ESTABLISHED IN 1987

AGENDA FEMINIST MEDIA

Agenda aims to question and challenge current understandings and practices of gender relations. We contribute to the development of new knowledge about how gender relations can be transformed. In particular, we contribute to the development of women and their capacity to organize themselves, reflect on their experiences and write about this.

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About Us

Empowering Women for Gender Equity

Who We Are

Agenda Feminist Media is committed to giving women a forum, a voice and skills to articulate their needs and interests towards transforming unequal gender relations. We aim to question and challenge current understandings and practices of gender relations.

What We Do

Agenda has been at the forefront of feminist publishing in South Africa for the past 34 years. Through our flagship project, the Agenda journal, we raise debate around women’s rights and gender issues. Visit publisher Taylor & Francis Online to buy copies.

Get Involved

Agenda values participatory and transparent processes and provides opportunities for individual growth and development. We host quarterly feminist dialogues in Durban, Cape Town and Pretoria. See the bottom of this page for upcoming events near you.

IBSS/SAPSE accredited and peer reviewed

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Would you like to support our activities? All you need is a cellphone and access to WhatsApp. Sign up to become a volunteer.

Past Events

Feb 18 2021 - Online Journal Launch

6:30 pm Cultural Dialogues for Feminist Creatives: Southern Voices. Click here to view.

Nov 22 2019 - Call for Abstracts

6:30 pm Cultural Dialogues for Feminist Creatives: Southern Voices. Guest editors: Professors Dr. Lliane Loots and Ms. Ongezwa Mbele.

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Latest Articles

“Hospitals have some procedures that seem dehumanising to me”: Experiences of abortion-related obstetric violence in Brazil, Chile and Ecuador

By Sara Larrea, Mariana Prandini Assis & Camila Ochoa Mendoza

 

Abortion-related obstetric violence is an under-documented global phenomenon that seems more frequent in settings that legally restrict abortion. Seeking to document and critically assess this phenomenon, we analyse testimonies of obstetric violence shared by abortion seekers in Latin America.

Data were collected through the communication channels of Women Help Women (WHW), a feminist non-profit organisation that supports self-managed abortion where access is restricted. We conducted in-depth review of 20 cases of women from Brazil, Chile and Ecuador who reported being subjected to several forms of obstetric violence while seeking abortion and post-abortion care in formal health facilities. This obstetric violence included denial of care and failure to meet standards of care, criminalisation, gaslighting, physical violence, and discrimination.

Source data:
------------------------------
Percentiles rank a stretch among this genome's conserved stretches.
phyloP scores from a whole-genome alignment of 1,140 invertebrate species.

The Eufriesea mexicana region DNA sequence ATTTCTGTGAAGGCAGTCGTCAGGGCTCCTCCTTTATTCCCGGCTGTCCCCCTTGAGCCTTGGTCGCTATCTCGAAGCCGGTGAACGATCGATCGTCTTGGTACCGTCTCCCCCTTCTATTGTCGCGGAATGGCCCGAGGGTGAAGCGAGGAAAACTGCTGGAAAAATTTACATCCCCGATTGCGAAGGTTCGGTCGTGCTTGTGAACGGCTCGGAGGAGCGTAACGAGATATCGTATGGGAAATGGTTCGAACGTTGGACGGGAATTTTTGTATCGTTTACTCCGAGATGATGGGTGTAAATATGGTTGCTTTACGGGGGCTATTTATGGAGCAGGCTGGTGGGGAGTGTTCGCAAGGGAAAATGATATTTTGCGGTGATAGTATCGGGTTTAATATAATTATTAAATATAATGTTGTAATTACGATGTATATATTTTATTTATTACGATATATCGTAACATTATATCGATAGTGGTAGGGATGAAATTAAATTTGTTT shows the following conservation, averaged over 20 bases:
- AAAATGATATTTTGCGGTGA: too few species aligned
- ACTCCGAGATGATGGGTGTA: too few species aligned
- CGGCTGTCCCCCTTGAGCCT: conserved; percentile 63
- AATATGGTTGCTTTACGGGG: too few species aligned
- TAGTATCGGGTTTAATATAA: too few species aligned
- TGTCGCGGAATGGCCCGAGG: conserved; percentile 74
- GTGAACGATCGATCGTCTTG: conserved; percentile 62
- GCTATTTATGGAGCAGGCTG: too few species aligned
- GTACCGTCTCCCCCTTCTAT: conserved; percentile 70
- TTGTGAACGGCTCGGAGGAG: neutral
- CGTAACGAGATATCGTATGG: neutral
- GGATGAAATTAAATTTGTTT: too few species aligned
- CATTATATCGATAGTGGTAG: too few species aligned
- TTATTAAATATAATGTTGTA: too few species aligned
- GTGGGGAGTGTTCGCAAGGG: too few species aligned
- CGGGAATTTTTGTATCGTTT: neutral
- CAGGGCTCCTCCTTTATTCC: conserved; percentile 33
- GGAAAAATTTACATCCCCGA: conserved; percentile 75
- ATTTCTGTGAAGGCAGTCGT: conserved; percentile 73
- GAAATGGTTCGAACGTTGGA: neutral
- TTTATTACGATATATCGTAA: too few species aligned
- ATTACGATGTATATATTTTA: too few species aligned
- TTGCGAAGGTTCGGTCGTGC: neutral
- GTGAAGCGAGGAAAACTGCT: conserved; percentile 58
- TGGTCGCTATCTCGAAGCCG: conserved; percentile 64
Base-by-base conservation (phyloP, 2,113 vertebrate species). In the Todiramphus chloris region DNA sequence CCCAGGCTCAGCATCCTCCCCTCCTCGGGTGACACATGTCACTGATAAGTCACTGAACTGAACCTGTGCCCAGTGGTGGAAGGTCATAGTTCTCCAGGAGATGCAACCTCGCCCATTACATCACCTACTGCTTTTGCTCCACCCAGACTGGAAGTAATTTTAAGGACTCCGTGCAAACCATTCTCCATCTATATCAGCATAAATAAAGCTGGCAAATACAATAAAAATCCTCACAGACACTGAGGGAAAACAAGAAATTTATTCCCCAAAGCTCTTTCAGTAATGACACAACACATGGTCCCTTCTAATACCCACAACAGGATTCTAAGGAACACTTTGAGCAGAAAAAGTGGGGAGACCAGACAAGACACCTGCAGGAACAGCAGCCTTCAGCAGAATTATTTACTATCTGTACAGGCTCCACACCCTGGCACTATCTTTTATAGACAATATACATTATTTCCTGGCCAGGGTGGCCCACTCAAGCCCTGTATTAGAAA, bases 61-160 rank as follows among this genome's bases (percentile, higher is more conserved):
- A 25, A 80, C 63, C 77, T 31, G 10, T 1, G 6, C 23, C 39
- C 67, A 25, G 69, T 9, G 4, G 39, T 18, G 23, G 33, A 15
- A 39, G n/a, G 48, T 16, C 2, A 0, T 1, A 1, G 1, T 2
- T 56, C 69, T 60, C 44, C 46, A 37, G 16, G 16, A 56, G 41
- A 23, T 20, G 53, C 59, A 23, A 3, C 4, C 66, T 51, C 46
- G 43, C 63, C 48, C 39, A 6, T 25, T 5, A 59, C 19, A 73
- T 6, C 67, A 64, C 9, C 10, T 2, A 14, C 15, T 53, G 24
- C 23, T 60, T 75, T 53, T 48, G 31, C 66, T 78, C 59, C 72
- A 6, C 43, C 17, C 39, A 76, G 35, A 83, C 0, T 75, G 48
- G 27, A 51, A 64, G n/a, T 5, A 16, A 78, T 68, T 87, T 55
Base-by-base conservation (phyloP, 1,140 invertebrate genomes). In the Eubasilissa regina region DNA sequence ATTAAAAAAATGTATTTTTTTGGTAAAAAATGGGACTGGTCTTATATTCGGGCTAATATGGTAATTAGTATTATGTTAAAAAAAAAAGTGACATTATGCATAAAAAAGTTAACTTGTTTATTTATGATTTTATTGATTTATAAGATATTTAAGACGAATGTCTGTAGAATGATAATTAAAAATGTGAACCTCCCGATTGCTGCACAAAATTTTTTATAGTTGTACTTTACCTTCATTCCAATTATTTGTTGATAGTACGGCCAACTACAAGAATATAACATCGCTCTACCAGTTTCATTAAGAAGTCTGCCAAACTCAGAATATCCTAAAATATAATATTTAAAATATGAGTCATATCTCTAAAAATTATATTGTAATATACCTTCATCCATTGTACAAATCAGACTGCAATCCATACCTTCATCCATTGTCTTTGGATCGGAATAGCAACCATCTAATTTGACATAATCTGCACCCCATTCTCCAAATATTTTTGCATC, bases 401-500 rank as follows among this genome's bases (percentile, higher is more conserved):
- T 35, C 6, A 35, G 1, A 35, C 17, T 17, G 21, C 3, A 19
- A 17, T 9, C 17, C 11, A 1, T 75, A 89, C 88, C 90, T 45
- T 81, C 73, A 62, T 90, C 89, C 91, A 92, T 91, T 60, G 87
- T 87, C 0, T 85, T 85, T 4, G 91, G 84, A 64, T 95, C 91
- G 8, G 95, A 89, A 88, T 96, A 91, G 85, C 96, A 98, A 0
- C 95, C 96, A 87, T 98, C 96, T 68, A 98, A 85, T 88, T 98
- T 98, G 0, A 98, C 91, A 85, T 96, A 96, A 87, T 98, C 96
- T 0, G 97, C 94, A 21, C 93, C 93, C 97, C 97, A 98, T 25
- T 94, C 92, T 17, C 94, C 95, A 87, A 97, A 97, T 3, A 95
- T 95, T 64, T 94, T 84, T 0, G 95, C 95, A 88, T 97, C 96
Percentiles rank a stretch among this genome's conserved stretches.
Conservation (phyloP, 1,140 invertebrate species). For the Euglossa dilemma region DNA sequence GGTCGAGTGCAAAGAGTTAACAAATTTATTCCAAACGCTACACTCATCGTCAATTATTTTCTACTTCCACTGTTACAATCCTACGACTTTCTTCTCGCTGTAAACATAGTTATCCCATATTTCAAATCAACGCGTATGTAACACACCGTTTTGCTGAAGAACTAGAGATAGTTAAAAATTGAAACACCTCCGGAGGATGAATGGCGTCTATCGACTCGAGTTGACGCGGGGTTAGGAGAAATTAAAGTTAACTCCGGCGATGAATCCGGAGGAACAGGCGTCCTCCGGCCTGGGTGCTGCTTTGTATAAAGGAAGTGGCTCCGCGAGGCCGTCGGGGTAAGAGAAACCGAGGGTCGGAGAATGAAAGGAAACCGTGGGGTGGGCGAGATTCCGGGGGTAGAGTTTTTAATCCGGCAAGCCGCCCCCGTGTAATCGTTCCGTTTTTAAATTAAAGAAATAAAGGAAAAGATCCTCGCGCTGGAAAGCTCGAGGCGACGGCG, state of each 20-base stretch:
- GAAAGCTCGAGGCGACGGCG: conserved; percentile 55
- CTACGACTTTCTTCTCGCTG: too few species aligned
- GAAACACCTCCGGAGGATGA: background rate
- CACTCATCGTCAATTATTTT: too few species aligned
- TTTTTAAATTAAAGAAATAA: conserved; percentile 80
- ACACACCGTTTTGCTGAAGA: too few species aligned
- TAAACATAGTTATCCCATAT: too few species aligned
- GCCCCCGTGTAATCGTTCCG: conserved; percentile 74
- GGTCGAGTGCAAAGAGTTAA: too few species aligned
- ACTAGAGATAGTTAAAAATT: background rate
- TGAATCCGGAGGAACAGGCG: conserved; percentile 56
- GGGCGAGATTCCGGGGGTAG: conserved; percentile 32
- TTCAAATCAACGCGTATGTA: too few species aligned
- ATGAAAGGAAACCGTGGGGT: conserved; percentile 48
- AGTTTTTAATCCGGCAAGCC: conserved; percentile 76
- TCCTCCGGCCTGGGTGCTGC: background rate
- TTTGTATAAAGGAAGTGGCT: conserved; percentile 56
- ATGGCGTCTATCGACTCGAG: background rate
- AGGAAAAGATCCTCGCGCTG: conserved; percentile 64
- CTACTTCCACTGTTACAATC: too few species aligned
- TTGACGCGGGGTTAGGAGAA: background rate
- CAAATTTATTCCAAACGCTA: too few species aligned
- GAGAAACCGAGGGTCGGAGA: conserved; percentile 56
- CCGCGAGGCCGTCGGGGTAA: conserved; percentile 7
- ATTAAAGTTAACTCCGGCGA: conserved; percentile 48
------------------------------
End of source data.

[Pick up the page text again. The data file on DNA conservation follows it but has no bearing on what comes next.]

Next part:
We show how abortion-related obstetric violence is used as a means to punish and control feminised subjects that contradict social and legal mandates regarding abortion and gender. We also highlight the role of modern legal and medical systems in reproducing oppressive structures that deny people proper care.

keywords: abortion, obstetric violence, reproductive health, reproductive justice, testimonies

An analysis of obstetric violence among low-income urban women: A case study of Mabvuku Hospital in Harare, Zimbabwe

By Adelaide Mufandaedza & Manase Kudzai Chiweshe

 

This article explores the everyday narratives of women’s experiences of obstetric violence in public maternity systems in Zimbabwe. It examines women’s perception and knowledge of obstetric violence, analyses the nature and prevalence of obstetric violence and evaluates the factors that influence women experiencing obstetric violence.

The study employed a qualitative research approach that sought thick descriptions and narratives from 20 women who had given birth at Mabvuku Hospital in Harare. The research found that women experience various forms of discrimination, abuse and disrespect in maternity settings. Women have largely normalised some of these experiences as everyday, accepted parts of childbearing in maternity wards.

The study highlights how age, class, and lack of power in medical contexts shape women’s experiences of obstetric violence. This is compounded by the lack of knowledge around women’s rights in medical contexts and the lack of accountability on the part of medical personnel.

We conclude that class and power are at the root of understanding how poor women often experience disrespectful and demeaning experiences in maternal care.

keywords: obstetric violence, maternal health, Harare, intersectionality, public hospitals

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